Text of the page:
Fruit of sacrifice and commitment

Weekender

By MICHELLE AMBA
Banz Lutheran Day High School in Jiwaka is one of the new schools set up to cater for the increasing number of students that pass out of primary schools every year.
Just five years in operation, the school’s fourth Grade 10 graduation last Friday (Nov 2) coincided with the opening of two residential duplexes which will now accommodate four teachers.
With the Government’s tuition fee-free (TFF) Policy, student enrolments in primary schools have increased compared to pre-TFF days.
When the Department of Education asked Joseph Tai to take charge of this new school in 2014, there was nothing, no infrastructure except 200 students and five teachers apart from Tai himself.
“When I came here, there was nothing but 200 students who were to do Grade 9 at this new school we now know as Banz Lutheran Day High School. We rented a resource centre building for K1,500 per month .There was no teacher position, all six positions where borrowed positions. At times I thought of giving up but I wanted to make a change, to see this new school progress, so I stayed on,” says Tai.
Today he is one proud man, saying he is not even thinking of leaving. With four brand new teachers’ houses and eight classrooms built over the past four years, Tai plans on having another building that will serve as a science laboratory and administration building. He says the commitment and sacrifice by the teaching staff and board of management have seen the school achieve great results in less than 10 years.
He says with the teachers’ houses up, he expects academic results to improve.
Students at the school have come from competitive primary schools like Banz Elcong but teacher performance at the school was not at its best due to in-house issues such as accommodation and office space for teachers to do their work, the headmaster points out.
“This year one of our Grade 10 female students came first in the province (Jiwaka) in the English examination. I am always confident with my students; despite not having proper facilities like the established schools, they still perform. Our former students who have made it to secondary schools have come out as top students in their new schools,” says the head teacher.
“Since our first graduation the school has maintained consistency in sending 30 to 40 per cent of Grade 10s to secondary schools in Jiwaka.
Banz Lutheran Day High School was born after a council resolution in 2012. The school was purposely established to take in students from six feeder schools in Banz LLG including, Jim Taylor, St Edward, Karmal, Bomil, St Anslem and Banz Elcong.
The need for a new school was an idea put forward by councilor and community leader Morgan Mombol who has been serving as board chairman since 2014.
“In 2012, during a Banz LLG meeting I raised the idea of establishing a new high school in the LLG, and my idea was supported by all the councilors. A second meeting was held in 2013 and attended by all head teachers and chairmen of the feeder schools and a proposal was presented to the then Western Highlands Provincial Education Division,” Mombol recalls.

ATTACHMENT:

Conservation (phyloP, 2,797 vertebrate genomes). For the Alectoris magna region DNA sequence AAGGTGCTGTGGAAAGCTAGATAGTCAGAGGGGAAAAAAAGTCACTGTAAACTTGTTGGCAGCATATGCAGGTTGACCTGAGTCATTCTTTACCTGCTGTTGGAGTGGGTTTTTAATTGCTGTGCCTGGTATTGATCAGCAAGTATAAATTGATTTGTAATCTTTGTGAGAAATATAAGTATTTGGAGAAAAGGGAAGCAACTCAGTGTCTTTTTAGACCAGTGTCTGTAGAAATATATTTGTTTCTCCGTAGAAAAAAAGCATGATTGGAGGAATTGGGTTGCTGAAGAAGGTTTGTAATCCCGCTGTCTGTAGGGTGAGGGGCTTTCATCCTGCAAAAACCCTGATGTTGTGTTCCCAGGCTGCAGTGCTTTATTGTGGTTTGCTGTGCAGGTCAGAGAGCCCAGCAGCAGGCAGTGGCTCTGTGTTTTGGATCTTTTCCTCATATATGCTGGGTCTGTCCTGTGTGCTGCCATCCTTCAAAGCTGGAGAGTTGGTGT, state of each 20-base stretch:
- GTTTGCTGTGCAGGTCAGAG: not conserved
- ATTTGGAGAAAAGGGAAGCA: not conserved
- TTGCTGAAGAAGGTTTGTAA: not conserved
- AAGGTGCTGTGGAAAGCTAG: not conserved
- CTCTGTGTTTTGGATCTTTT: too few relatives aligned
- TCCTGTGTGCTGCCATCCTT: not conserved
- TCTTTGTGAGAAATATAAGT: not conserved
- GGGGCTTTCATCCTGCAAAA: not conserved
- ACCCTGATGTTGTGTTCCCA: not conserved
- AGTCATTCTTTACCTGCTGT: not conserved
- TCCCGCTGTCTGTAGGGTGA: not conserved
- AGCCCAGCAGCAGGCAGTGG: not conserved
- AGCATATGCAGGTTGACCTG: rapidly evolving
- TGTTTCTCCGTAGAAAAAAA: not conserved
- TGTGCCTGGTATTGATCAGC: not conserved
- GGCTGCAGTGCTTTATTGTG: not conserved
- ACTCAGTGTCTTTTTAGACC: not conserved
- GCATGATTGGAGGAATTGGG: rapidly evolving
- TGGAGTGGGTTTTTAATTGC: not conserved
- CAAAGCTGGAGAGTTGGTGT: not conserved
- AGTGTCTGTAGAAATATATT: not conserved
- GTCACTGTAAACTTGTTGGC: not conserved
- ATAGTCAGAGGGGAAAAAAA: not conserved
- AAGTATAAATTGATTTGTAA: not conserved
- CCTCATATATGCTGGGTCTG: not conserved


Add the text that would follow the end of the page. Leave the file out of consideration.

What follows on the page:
“Our dream became a reality in January 2014, when we received notice that the School was given the green light to operate.”
Mombol says he has a greater vision for the school and that is to have its status elevated to secondary level by 2020.
“Our children cannot continue to be day students, at existing Fatima and Waghi Valley secondary schools. Parents cannot afford daily transportation costs. That’s why we need a day secondary school to meet this need.
“Jiwaka does not have day secondary school so we would like to make history here at Banz Lutheran Day High. Our aim next year is to have another duplex to accommodate our teachers and a science lab for science classes. We would also decide a name for the school next year; the board will decide whether or not there should be a name change,” the chairman says.
The school has seen infrastructure developments through TFF funding and a parents’ assistance fee.
“We would like to thank the Jiwaka Provincial Government and especially, Governor Dr William Tongamp for his endless support in bringing this school to this level. The first double classroom was funded by the provincial government through a funding assistance of K250 000. That was the first infrastructure here. Today the school has four double classrooms the rest funded through TFF and project fees,” Mombol says.
The head teacher urged parents and guardians to assist the school by paying up their project fees. He said the school depended mostly on project fees for infrastructure development, uniforms, students’ lunch and general expenses.
Stakeholders, especially those from the church agency and the provincial government have called on North Waghi District Development Authority to partner with others in developing the institution.
Jiwaka principal education advisor, Erwin Wus, congratulated the Lutheran Church and parents both past and present for their continued contributions towards the development of the new school.
“I would like to challenge North Waghi District Development Authority to work with other stakeholders in developing the schools’ infrastructure,” Wus says.
“I am asking if the DDA could come to the assistance of the school by putting up a classroom and teachers’ house.”

  • Michelle Amba is a freelance journalist.

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